Sibelius, Tubin

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COMPOSERS: Sibelius,Tubin
LABELS: Telarc
WORKS: Symphony No. 2
PERFORMER: Cincinnati SO/Paavo Järvi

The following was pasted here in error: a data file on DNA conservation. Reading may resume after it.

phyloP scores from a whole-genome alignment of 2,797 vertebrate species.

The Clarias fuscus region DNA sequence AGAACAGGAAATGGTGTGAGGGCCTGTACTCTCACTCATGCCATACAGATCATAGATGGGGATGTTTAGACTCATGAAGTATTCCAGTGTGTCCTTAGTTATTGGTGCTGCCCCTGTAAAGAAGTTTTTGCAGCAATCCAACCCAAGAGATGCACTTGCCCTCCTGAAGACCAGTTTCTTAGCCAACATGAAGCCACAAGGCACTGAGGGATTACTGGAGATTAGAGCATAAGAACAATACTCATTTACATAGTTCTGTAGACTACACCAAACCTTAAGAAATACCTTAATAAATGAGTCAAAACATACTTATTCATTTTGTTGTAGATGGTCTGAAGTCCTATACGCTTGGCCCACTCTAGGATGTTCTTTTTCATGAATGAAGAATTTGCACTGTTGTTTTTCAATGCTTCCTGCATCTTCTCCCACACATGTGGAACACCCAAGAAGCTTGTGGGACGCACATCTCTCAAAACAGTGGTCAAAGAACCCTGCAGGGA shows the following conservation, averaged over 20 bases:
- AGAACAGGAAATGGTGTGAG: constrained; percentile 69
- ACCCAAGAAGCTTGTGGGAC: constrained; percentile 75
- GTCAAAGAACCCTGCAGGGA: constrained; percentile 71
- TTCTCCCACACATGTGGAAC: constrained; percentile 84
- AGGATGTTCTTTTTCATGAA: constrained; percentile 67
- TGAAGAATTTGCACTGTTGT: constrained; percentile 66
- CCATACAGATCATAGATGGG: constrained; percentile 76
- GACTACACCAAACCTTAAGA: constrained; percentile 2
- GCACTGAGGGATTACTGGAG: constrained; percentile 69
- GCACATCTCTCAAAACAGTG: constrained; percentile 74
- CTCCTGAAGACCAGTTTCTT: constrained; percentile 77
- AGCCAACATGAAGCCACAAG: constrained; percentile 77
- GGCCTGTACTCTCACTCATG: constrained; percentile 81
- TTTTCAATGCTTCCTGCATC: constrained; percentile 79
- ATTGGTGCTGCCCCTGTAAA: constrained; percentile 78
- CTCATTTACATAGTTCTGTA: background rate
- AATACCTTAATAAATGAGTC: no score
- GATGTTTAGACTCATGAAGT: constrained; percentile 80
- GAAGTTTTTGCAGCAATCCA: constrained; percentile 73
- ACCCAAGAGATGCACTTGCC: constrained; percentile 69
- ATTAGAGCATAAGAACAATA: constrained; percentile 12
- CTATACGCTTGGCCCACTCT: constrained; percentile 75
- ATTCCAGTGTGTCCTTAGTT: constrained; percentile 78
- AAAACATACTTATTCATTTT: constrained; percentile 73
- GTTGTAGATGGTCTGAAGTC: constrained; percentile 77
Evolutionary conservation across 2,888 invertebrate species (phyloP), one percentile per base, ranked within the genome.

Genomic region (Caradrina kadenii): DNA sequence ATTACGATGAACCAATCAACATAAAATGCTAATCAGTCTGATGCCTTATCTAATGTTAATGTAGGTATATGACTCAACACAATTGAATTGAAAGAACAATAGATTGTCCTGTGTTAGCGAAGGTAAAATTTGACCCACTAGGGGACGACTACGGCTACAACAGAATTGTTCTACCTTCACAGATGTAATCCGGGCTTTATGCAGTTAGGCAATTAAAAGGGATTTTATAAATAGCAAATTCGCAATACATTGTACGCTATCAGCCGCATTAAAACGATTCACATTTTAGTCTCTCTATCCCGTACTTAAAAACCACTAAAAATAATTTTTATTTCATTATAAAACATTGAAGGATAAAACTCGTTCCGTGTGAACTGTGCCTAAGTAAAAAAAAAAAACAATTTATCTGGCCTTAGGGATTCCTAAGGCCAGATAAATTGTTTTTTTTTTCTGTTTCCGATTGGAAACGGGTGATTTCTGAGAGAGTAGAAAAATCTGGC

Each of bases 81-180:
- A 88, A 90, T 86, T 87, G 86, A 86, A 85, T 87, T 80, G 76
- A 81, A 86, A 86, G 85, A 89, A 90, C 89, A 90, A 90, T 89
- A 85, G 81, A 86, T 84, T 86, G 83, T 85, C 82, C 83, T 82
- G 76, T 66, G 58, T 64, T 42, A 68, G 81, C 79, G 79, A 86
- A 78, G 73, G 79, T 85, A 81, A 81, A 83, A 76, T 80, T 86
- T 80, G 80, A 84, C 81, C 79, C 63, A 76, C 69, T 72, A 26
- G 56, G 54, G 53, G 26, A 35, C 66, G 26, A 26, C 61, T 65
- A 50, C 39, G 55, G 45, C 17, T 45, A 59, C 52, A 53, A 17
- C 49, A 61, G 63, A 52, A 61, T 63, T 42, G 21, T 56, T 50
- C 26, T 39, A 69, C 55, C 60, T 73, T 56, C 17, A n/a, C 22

An unusually effective coupling. Sibelius may have had all sorts of ideas in mind when he composed his Second Symphony in 1901-2, but it came to be seen as an act of defiance against the Russian cultural colonisation of his native Finland. Forty-two years later, the Estonian émigré Eduard Tubin wrote his Fifth in protest at the Soviet annexation of his country, and so clearly aligned himself with Sibelius. The low pizzicato strings at the beginning of Tubin’s slow movement sound like a direct invocation of the Sibelius. But the two symphonies also stand well beside each other as powerful, spiritually independent examples of organic-dramatic thinking. Listen to the first couple of minutes of the Sibelius and then the Tubin and you’ll experience the same feeling of being caught in a musical current, even though the ideas and sounds are quite different. All credit to Paavo Järvi – these are gripping, deeply felt performances. His Sibelius Second is as fine as any that has appeared in recent years – as convincing as Osmo Vänskä on BIS (less elemental perhaps, but expressively warmer) and Colin Davis’s magisterial older version with the Boston Symphony on Philips. As for the Tubin, Järvi makes an even stronger case here than his father Neeme Järvi in his world-premiere recording of the work for BIS. Even if you have a thoroughly satisfactory version of the Sibelius I’d recommend you get this – I don’t think it will disappoint. Stephen Johnson